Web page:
Social benefits are transfers to households, intended to relieve them from the financial burden of a number of risks or needs, such as sickness, invalidity, disability, old age, survivors and unemployment.
Total
Net social contributions
Social contributions include social security contributions, private social contributions (among which contributions to pension schemes) and imputed social contributions. Employers, employees, self-employed persons and non-active persons pay these contributions. Actually, the employers' part is paid directly to the insurers. However, in the national accounts, the employers' contributions are supposed to be part of primary income of households (i.e. the income from direct participation in the production process). Therefore, in first instance these contributions are treated as payments by employers to households as compensation of employees, who are deemed to pay them to the insurers in the income account.
Total
Employers' actual social contributions
Payments by employers, enforced by laws or (collective) labor agreement, in order to make social benefits possible.
Employers' imputed social contributions
Imputed social contributions represent the counterpart to the 'unfunded employee social benefits' (less any employees' social contributions) paid directly by employers to their (former) employees. It is necessary to introduce this imputation because the direct payments are recorded twice. Firstly they are recorded as employers' social contributions (part of the compensation of employees). Secondly they are recorded as social benefits.
Households' actual social contributions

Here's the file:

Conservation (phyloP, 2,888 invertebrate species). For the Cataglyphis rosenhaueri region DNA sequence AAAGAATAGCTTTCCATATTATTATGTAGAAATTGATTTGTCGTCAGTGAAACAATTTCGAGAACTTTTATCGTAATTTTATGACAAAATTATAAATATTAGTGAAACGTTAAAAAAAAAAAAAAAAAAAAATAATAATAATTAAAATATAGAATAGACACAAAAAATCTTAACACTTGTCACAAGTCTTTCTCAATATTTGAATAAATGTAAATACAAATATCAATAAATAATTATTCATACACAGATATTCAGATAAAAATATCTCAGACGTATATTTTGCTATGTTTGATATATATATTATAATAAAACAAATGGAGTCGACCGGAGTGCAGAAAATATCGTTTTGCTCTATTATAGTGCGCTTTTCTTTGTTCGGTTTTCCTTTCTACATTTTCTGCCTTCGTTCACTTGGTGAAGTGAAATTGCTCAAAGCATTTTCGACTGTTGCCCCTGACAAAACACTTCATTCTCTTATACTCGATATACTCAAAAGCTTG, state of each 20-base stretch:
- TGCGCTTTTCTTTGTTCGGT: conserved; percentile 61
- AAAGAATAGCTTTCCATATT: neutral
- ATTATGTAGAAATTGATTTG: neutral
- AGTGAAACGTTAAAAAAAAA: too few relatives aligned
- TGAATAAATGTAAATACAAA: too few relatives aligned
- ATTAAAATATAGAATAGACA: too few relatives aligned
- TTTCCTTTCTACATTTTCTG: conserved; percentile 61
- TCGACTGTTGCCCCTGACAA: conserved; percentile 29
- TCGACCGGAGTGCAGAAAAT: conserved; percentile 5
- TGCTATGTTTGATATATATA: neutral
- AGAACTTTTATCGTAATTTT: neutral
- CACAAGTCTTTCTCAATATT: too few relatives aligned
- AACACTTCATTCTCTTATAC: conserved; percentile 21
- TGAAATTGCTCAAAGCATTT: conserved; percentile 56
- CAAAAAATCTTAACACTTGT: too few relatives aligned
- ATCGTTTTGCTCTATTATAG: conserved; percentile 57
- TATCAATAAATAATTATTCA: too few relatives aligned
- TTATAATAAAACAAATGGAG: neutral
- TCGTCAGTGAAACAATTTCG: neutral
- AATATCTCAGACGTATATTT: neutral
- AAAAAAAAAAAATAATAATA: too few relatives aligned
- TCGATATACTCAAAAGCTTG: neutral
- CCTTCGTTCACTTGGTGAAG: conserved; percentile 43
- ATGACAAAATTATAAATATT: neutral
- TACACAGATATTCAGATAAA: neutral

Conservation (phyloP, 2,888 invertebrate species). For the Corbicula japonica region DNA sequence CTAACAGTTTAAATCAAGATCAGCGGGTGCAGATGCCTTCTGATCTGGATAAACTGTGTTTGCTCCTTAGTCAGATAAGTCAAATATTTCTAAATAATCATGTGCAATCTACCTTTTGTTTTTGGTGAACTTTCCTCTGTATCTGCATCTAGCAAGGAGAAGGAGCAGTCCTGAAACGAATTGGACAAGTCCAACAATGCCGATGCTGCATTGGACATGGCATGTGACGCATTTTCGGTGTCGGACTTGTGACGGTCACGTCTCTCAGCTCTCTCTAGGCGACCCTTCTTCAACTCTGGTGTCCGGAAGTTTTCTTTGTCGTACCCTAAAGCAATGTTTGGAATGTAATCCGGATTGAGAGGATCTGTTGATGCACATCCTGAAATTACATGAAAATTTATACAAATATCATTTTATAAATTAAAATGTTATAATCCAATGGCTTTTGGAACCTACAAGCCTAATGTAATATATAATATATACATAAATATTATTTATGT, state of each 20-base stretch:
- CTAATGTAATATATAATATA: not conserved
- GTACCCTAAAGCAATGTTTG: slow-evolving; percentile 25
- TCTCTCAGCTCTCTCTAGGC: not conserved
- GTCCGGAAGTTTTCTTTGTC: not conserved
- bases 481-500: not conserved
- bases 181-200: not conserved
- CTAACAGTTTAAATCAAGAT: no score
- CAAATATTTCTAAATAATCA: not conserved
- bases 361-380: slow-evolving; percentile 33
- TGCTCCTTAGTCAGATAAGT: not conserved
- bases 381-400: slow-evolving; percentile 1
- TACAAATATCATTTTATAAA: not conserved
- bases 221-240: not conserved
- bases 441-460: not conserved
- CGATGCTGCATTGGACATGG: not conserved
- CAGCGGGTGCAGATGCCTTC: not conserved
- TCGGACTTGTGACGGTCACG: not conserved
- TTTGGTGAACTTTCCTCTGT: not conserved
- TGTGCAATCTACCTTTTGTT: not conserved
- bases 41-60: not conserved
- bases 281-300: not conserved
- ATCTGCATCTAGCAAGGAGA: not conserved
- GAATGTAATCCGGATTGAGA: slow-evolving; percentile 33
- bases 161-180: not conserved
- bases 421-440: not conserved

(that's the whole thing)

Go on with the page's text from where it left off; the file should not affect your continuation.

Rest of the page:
Households' actual social contributions are social contributions payable on their own behalf by employees, self-employed or non-employed persons to social insurance schemes.
Households' social contrib. supplements
Households' social contribution supplements consist of the property income earned during the accounting period on the stock of pension and non-pension entitlements.
The social insur. scheme service charges
The social insurance scheme service charges are the service fees charged by the units administering the schemes. They appear here as part of the calculation for net social contributions; they are not redistributive transactions but part of output and consumption expenditure.
Social benefits in cash
Social benefits other than social transfers in kind is made up of three sub-headings:
- social security benefits in cash
- other social insurance benefits
- social assistance benefits in cash
Total
Social security benefits in cash
Social security benefits in cash are social insurance benefits payable in cash to households by social security funds. Reimbursements are excluded and treated as social transfers in kind.
Other social insurance benefits
Other social insurance benefits correspond to benefits payable by employers in the context of other employment related social insurance schemes.
Examples are:
- A continued payment of normal, or reduced, wages during periods of absence from work as a result of ill health, accident, maternity, etc;
- The payment of retirement of survivors’ pensions to ex-employees or their survivors, and the payment of severance allowances to workers of their survivors in the event of redundancy, incapacity, accidental death etc. (if linked to collective agreements).
Social assistance benefits in cash
Social assistance benefits are payments of the central and local government to households, for which no quid pro quo by the beneficiary is expected. These benefits are based on a number of Dutch laws, such as the Act on Labor and Social Assistance.
Other current transfers
Other current transfers consist of non-life insurance premiums, non-life insurance claims, current transfers within general government, current international co-operation and miscellaneous current transfers.
Total
Net non-life insurance premiums